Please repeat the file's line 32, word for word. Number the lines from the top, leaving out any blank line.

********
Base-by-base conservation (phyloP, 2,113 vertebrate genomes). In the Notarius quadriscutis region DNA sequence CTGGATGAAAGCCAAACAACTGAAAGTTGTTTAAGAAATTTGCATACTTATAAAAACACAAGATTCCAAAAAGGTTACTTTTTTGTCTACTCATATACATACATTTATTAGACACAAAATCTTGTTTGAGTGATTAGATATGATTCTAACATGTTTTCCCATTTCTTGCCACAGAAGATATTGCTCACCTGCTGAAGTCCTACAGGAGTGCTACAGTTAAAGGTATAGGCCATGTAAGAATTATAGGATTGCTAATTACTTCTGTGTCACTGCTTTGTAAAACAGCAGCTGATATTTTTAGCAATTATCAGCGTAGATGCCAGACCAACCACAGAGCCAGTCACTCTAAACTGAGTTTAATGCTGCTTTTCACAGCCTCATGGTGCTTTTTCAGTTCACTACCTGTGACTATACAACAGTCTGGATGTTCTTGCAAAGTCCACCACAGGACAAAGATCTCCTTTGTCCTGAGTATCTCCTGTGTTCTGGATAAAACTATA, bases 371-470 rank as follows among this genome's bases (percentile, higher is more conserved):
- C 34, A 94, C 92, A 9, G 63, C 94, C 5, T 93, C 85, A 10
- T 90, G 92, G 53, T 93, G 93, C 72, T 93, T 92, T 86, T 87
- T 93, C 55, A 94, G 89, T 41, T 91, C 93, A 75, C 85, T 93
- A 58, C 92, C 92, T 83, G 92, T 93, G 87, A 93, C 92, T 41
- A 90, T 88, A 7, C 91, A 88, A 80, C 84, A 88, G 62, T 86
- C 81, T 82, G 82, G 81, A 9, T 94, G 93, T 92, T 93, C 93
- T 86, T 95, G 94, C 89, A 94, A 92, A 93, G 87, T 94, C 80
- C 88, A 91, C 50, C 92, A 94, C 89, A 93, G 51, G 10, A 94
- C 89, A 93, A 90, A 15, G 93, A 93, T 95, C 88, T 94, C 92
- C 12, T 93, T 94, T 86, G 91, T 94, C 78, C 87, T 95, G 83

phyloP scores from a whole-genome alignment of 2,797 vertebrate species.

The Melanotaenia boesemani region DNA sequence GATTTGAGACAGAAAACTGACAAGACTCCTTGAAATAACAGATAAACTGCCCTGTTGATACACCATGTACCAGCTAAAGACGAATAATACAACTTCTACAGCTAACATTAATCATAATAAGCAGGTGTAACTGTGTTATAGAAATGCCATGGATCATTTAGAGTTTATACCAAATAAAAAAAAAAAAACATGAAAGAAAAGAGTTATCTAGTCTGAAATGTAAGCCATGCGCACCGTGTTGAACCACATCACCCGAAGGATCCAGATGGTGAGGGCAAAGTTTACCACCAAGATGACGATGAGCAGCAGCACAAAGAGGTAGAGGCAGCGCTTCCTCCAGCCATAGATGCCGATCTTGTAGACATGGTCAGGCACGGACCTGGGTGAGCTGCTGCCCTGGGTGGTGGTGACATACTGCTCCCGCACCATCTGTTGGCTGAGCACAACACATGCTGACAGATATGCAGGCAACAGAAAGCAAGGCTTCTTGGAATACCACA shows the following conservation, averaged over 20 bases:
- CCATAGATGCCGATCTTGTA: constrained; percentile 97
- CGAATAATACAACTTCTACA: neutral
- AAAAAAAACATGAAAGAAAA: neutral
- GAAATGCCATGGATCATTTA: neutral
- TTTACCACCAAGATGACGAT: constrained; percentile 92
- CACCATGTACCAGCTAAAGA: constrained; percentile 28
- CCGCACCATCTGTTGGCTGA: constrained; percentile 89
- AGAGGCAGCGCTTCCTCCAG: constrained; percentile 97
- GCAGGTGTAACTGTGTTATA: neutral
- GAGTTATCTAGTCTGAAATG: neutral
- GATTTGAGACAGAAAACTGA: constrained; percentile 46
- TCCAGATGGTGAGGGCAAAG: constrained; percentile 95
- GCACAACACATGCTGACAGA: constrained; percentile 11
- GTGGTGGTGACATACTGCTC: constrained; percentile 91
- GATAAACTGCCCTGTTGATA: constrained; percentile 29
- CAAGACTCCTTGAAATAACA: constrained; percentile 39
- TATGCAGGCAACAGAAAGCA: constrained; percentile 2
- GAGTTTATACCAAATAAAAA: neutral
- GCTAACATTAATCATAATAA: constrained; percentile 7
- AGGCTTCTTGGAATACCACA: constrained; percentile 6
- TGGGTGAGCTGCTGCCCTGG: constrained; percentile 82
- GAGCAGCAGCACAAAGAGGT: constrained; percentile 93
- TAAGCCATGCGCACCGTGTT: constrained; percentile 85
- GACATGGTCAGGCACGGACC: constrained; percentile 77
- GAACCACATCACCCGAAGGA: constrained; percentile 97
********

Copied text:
- GCTAACATTAATCATAATAA: constrained; percentile 7